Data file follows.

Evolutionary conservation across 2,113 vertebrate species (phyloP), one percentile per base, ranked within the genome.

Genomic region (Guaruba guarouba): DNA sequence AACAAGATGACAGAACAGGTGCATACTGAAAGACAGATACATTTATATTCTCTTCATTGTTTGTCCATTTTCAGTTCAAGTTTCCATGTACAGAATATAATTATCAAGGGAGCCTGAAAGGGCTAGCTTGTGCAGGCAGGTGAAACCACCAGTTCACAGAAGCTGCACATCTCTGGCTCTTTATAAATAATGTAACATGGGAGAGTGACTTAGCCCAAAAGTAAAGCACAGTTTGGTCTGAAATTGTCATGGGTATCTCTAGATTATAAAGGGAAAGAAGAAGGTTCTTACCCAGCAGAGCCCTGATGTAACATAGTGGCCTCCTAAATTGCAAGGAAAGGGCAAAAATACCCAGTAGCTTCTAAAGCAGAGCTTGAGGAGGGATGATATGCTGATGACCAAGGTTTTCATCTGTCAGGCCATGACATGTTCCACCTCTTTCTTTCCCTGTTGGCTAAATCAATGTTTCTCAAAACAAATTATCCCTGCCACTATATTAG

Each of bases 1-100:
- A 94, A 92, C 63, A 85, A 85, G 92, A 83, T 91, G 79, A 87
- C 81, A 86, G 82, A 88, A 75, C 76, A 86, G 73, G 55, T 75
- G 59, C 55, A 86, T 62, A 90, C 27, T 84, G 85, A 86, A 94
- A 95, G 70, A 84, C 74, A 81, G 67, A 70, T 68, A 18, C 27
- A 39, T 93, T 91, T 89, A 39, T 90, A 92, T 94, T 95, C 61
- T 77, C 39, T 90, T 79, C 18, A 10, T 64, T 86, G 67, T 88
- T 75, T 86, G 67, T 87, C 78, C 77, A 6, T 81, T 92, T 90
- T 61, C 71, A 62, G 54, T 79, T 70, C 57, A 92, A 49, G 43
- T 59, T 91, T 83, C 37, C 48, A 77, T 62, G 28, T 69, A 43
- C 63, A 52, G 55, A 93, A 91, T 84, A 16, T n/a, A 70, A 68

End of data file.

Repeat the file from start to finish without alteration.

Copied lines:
Evolutionary conservation across 2,113 vertebrate species (phyloP), one percentile per base, ranked within the genome.

Genomic region (Guaruba guarouba): DNA sequence AACAAGATGACAGAACAGGTGCATACTGAAAGACAGATACATTTATATTCTCTTCATTGTTTGTCCATTTTCAGTTCAAGTTTCCATGTACAGAATATAATTATCAAGGGAGCCTGAAAGGGCTAGCTTGTGCAGGCAGGTGAAACCACCAGTTCACAGAAGCTGCACATCTCTGGCTCTTTATAAATAATGTAACATGGGAGAGTGACTTAGCCCAAAAGTAAAGCACAGTTTGGTCTGAAATTGTCATGGGTATCTCTAGATTATAAAGGGAAAGAAGAAGGTTCTTACCCAGCAGAGCCCTGATGTAACATAGTGGCCTCCTAAATTGCAAGGAAAGGGCAAAAATACCCAGTAGCTTCTAAAGCAGAGCTTGAGGAGGGATGATATGCTGATGACCAAGGTTTTCATCTGTCAGGCCATGACATGTTCCACCTCTTTCTTTCCCTGTTGGCTAAATCAATGTTTCTCAAAACAAATTATCCCTGCCACTATATTAG

Each of bases 1-100:
- A 94, A 92, C 63, A 85, A 85, G 92, A 83, T 91, G 79, A 87
- C 81, A 86, G 82, A 88, A 75, C 76, A 86, G 73, G 55, T 75
- G 59, C 55, A 86, T 62, A 90, C 27, T 84, G 85, A 86, A 94
- A 95, G 70, A 84, C 74, A 81, G 67, A 70, T 68, A 18, C 27
- A 39, T 93, T 91, T 89, A 39, T 90, A 92, T 94, T 95, C 61
- T 77, C 39, T 90, T 79, C 18, A 10, T 64, T 86, G 67, T 88
- T 75, T 86, G 67, T 87, C 78, C 77, A 6, T 81, T 92, T 90
- T 61, C 71, A 62, G 54, T 79, T 70, C 57, A 92, A 49, G 43
- T 59, T 91, T 83, C 37, C 48, A 77, T 62, G 28, T 69, A 43
- C 63, A 52, G 55, A 93, A 91, T 84, A 16, T n/a, A 70, A 68